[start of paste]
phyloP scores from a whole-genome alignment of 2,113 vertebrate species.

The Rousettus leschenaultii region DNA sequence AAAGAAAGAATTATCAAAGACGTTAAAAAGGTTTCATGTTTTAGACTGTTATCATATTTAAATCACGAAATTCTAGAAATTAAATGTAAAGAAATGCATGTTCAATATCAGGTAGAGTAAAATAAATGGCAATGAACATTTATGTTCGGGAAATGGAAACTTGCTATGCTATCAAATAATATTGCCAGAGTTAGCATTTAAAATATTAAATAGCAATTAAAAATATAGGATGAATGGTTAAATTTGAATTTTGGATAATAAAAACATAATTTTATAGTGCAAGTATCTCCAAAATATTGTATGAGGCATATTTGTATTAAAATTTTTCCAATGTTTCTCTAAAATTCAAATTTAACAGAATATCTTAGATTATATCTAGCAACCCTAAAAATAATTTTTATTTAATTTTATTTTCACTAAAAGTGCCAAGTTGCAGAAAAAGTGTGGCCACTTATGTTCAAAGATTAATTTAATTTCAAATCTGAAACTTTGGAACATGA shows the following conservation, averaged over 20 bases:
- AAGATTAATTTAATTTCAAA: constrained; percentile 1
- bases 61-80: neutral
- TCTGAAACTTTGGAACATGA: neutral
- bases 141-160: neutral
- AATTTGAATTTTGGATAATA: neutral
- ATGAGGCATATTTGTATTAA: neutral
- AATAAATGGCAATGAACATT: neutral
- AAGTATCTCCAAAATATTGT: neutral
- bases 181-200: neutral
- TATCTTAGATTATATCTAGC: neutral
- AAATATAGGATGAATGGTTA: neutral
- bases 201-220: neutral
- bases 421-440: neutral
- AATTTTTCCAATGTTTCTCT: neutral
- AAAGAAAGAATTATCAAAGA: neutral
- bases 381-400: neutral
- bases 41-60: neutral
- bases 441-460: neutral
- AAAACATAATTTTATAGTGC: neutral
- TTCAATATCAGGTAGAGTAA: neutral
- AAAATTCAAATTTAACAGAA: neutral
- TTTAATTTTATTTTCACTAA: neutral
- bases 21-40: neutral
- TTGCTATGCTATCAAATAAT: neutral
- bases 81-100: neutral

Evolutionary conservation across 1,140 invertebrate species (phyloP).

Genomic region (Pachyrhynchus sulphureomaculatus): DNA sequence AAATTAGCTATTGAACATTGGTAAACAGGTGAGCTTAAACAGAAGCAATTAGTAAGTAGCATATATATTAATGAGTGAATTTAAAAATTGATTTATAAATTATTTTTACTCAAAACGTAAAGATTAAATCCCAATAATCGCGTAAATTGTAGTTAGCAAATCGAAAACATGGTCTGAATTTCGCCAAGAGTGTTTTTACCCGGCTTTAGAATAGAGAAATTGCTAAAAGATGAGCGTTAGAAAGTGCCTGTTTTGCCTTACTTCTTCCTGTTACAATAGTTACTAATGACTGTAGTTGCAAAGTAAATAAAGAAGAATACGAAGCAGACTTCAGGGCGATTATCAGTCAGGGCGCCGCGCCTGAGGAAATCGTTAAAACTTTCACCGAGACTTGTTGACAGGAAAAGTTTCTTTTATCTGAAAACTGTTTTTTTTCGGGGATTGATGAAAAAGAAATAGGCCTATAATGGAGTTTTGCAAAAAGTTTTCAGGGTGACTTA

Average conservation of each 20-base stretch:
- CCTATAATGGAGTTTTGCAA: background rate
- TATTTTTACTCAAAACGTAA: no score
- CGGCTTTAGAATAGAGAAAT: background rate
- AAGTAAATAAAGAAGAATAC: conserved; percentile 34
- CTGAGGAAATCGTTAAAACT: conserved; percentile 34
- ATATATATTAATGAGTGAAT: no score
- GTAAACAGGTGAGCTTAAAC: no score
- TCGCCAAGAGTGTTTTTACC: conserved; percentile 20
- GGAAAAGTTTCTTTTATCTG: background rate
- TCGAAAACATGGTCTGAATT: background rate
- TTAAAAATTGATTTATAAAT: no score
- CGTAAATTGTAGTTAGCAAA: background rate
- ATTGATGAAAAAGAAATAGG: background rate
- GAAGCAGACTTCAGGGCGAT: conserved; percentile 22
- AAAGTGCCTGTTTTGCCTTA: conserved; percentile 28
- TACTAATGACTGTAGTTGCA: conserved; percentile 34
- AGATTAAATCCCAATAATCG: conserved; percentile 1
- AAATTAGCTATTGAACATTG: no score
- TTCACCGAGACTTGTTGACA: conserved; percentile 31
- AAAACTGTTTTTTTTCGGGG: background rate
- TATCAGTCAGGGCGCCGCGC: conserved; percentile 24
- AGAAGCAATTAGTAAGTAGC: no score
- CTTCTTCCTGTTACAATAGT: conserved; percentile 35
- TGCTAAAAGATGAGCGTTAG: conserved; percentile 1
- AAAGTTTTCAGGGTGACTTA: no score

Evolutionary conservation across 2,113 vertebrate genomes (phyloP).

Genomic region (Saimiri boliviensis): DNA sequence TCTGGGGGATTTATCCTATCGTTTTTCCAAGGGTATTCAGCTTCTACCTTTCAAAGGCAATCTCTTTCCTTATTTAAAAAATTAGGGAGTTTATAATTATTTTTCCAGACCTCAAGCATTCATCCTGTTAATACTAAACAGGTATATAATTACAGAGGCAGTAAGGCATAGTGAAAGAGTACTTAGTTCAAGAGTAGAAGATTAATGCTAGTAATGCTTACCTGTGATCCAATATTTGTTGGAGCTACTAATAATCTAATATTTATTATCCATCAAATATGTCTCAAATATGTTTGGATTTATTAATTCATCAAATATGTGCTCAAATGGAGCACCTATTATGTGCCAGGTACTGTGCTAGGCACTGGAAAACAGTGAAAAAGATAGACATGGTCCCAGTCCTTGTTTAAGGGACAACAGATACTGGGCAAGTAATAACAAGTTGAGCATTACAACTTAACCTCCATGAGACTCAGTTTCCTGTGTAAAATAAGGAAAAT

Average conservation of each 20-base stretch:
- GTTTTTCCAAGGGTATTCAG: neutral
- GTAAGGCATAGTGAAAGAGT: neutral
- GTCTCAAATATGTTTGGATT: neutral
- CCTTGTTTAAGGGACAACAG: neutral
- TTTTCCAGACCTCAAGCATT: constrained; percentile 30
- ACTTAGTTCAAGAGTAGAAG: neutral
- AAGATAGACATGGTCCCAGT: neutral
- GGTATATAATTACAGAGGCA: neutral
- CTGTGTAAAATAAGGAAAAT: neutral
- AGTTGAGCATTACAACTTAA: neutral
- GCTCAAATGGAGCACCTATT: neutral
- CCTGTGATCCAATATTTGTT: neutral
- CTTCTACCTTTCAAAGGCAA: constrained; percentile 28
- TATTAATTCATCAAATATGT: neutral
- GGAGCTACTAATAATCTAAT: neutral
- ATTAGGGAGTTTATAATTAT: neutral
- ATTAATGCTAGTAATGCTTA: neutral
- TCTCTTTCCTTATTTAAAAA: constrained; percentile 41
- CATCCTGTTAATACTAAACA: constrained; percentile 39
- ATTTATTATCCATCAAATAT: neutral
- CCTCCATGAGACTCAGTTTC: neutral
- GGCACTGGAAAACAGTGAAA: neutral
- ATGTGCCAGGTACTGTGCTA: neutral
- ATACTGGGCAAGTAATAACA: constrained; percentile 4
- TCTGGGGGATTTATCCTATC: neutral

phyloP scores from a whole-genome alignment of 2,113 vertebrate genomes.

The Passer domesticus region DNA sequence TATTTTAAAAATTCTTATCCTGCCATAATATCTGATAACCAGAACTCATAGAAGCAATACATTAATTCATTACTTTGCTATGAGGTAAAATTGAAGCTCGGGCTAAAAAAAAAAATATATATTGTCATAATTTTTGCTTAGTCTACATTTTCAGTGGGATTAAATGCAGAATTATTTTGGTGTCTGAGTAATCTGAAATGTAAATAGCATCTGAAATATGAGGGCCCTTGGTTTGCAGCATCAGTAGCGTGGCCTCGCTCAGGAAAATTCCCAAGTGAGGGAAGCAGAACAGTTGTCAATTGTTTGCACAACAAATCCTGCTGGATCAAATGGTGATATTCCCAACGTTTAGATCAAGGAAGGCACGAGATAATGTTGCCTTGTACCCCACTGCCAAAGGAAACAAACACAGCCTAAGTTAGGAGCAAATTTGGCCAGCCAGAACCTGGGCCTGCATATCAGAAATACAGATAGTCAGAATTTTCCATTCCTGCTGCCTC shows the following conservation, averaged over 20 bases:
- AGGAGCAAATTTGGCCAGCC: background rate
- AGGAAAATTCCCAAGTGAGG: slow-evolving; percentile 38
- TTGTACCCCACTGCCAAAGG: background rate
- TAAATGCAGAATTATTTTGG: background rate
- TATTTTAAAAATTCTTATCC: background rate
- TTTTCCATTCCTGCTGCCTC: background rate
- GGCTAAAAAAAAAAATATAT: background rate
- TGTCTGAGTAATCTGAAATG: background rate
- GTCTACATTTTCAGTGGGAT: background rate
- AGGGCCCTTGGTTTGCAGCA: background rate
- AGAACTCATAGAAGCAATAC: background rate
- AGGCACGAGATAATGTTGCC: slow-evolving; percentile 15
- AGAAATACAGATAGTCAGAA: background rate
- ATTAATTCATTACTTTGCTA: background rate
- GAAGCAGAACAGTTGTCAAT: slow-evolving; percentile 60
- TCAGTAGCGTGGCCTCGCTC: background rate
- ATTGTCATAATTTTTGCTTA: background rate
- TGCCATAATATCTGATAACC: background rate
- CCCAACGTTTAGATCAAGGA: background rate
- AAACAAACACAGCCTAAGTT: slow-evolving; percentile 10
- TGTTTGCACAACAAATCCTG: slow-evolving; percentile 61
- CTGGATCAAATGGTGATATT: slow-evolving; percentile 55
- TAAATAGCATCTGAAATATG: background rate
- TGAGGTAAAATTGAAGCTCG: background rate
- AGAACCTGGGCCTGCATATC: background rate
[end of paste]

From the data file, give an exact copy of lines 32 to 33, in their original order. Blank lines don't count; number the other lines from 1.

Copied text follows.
- TATTTTTACTCAAAACGTAA: no score
- CGGCTTTAGAATAGAGAAAT: background rate